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Old 06-16-2010, 05:35 AM   #16
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Sill looking good for July:

http://www.esa.int/esaCP/SEM9VRQVEAG_index_0.html

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Old 07-06-2010, 04:22 PM   #17
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Spaceflight Now: Rosetta comet-chaser on target for asteroid Lutetia.
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Space scientists will be on the edge of their seats this Saturday as they wait for the first images to be received back from comet-chasing spacecraft Rosetta's rendezvous with her second asteroid, (21) Lutetia on 10 July.
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Old 07-06-2010, 07:41 PM   #18
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SpaceRef: "Philae and Rosetta Gear Up for Lutetia".
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Old 07-08-2010, 01:44 PM   #19
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Spaceflight Now: "Rosetta will encounter unseen asteroid Saturday".
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Old 07-10-2010, 06:15 PM   #21
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Some video from ESA:

http://www.esa.int/SPECIALS/Rosetta/index.html

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Old 07-10-2010, 07:13 PM   #22
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Here's the first pre-flyby images from ESA's Rosetta Blog!









---------- Post added at 08:13 PM ---------- Previous post was at 07:34 PM ----------

BBC News: "Rosetta probe passes Asteroid Lutetia".

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Old 07-10-2010, 08:24 PM   #23
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Goodie goodie goodie! I can't wait for details!
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Old 07-10-2010, 09:24 PM   #24
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Spaceflight Now: "Rosetta visits mysterious asteroid to unlock its secrets".

Here's a fantastic animation from the Planetary Society Blog showing sequential images of Rosetta approaching Lutetia!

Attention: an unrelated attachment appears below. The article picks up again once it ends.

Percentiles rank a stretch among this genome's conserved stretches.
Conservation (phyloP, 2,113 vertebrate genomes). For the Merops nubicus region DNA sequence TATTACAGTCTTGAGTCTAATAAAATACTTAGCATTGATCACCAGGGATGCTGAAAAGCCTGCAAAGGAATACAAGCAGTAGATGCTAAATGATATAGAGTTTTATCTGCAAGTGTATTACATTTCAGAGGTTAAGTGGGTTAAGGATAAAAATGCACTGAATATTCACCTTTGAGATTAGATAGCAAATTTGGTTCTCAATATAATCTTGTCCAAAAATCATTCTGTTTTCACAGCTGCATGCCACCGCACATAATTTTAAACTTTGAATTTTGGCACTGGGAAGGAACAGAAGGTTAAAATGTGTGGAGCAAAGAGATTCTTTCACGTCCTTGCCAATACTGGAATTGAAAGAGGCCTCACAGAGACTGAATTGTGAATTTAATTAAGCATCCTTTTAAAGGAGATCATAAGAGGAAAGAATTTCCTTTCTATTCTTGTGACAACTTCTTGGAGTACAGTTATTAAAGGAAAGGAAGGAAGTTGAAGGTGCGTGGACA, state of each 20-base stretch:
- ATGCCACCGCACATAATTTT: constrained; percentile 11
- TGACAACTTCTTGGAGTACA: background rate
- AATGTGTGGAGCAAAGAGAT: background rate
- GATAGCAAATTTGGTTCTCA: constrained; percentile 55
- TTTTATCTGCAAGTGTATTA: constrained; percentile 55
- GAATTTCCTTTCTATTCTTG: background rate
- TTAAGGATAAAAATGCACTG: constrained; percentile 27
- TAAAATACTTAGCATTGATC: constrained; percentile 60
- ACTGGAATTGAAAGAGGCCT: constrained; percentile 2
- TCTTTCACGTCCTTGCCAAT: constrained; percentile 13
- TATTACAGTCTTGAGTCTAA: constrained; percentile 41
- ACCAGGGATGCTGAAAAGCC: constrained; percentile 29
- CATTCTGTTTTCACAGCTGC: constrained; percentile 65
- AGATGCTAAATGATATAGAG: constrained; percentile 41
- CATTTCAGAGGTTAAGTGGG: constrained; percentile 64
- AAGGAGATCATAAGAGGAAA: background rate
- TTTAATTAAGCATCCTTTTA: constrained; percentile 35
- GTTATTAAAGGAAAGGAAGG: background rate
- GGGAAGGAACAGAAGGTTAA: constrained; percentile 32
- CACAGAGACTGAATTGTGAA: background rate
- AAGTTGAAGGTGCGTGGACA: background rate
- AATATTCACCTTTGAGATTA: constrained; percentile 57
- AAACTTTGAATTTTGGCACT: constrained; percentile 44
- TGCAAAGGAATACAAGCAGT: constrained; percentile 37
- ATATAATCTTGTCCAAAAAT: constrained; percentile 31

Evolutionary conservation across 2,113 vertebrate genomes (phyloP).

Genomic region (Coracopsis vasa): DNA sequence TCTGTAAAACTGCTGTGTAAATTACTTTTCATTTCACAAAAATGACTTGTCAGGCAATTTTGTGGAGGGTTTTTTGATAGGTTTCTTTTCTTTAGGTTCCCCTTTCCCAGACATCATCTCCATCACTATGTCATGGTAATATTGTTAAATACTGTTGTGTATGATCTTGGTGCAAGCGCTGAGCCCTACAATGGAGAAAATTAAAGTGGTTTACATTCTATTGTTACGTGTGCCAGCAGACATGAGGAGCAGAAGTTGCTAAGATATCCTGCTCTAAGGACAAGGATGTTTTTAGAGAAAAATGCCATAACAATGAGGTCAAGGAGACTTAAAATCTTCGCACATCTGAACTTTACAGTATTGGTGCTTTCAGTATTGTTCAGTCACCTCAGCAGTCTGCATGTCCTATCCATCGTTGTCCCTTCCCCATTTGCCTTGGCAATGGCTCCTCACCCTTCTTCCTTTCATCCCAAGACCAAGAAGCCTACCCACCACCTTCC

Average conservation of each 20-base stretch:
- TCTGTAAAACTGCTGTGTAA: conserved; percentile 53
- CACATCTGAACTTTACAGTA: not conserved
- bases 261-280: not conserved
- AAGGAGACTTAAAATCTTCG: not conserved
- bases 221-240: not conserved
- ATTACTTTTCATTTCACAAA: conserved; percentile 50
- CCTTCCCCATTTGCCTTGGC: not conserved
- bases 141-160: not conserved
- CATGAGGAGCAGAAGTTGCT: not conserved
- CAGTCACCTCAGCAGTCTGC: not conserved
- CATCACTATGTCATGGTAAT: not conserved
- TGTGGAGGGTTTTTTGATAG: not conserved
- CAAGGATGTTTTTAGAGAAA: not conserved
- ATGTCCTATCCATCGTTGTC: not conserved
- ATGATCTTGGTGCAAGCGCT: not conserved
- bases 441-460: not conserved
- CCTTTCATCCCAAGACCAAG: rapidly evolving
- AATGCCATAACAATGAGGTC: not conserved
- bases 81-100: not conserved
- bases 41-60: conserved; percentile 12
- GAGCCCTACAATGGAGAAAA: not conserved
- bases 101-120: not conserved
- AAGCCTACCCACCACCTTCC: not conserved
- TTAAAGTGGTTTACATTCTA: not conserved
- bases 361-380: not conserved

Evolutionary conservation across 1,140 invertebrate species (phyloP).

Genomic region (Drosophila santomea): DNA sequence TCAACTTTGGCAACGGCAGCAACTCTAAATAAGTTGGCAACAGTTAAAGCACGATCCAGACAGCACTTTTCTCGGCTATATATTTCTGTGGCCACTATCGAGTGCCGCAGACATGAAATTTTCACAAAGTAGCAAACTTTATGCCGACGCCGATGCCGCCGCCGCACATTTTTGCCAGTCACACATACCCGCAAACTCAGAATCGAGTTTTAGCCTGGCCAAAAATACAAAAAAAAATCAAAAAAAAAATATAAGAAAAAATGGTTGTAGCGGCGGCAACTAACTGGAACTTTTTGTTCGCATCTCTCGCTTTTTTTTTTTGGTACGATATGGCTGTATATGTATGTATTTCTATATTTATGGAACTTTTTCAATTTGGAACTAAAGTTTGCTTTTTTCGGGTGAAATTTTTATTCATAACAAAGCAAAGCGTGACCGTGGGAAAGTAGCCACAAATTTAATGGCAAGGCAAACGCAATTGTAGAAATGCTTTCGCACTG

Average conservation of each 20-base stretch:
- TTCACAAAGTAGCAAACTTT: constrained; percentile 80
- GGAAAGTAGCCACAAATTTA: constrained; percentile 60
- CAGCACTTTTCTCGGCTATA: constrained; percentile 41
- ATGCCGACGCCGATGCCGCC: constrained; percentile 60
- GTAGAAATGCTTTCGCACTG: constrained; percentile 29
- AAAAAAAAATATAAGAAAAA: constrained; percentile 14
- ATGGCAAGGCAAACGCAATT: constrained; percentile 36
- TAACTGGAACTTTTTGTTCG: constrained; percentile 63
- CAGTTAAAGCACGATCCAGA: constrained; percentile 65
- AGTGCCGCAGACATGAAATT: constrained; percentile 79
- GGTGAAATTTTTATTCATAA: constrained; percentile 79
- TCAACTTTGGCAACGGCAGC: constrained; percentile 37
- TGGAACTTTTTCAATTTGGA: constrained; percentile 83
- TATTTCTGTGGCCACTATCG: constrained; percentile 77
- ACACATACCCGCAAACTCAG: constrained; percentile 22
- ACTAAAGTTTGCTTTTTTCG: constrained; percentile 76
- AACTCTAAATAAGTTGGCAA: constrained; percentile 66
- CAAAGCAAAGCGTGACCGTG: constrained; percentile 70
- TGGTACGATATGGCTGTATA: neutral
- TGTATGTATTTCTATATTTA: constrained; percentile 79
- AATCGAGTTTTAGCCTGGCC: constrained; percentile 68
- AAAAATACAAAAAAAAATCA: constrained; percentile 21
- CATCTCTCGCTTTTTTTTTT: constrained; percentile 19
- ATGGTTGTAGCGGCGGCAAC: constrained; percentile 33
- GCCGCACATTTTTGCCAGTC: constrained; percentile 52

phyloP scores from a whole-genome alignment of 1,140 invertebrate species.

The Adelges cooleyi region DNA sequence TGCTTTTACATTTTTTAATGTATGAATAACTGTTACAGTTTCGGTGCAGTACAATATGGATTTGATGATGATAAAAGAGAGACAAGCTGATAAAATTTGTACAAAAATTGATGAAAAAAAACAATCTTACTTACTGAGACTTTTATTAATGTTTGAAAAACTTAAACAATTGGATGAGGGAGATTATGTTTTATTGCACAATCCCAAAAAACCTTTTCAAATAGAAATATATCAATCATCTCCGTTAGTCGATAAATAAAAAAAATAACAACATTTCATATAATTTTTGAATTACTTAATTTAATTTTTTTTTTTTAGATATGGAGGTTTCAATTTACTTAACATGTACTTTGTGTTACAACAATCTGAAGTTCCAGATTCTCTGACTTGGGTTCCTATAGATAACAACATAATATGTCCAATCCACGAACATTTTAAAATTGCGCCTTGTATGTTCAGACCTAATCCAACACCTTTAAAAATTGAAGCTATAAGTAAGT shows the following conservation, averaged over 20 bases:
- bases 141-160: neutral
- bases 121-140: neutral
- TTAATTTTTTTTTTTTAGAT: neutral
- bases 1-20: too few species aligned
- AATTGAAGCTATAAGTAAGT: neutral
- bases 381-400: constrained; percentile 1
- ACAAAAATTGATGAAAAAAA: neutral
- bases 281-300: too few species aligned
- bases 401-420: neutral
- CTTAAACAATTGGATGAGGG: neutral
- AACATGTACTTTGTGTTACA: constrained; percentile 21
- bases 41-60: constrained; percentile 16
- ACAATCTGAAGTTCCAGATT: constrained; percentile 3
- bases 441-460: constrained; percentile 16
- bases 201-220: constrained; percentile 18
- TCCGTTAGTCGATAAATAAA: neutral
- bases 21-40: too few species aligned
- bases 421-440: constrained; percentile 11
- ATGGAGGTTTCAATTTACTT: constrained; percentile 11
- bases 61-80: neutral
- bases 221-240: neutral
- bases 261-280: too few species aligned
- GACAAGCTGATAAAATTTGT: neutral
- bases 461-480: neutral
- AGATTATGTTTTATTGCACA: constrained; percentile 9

Source.

---------- Post added at 10:24 PM ---------- Previous post was at 09:47 PM ----------

Here's some absolutely stunning hi-res images of the fly-by from ESA's Rosetta Blog!!!



Lutetia and Saturn - just breathtaking!





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Old 08-11-2010, 02:41 PM   #25
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SPACE.com: "Peek at Huge Asteroid Provides More Questions Than Answers".
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Old 08-12-2010, 12:11 AM   #26
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Out of the handful of asteroids, taken shot of close up, (up to the date) almost every one feels unique. The more exciting asteroid research is!
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Old 08-12-2010, 12:22 AM   #27
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Wow, those are magnificent pieces of rocks !

Deep-space communication and numerical imagery made a long way since Luna-3 () !

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Old 09-23-2010, 08:38 AM   #28
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Astronomy Now: Rosetta looks south for landing site:
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A new study of comet 67P/Churyumov-Gerasimenko reveals that the southern hemisphere of the comet will present the safest landing site for ESA's Rosetta mission to deliver its lander, Philae.

...

Rosetta will rendezvous with the comet in May 2014, with the lander dropping down to the surface six months later, where it will study the surface and sub-surface to determine the comet's evolution. As Rosetta approaches the comet more data will be available to hone in on the safest landing sites for Philae.
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Old 09-23-2010, 09:36 PM   #29
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A LEGO Rosetta!

ESA: "ESA's Rosetta comet-chaser goes LEGO®".

Discovery News: "Asteroid Mission Modeled with LEGOs".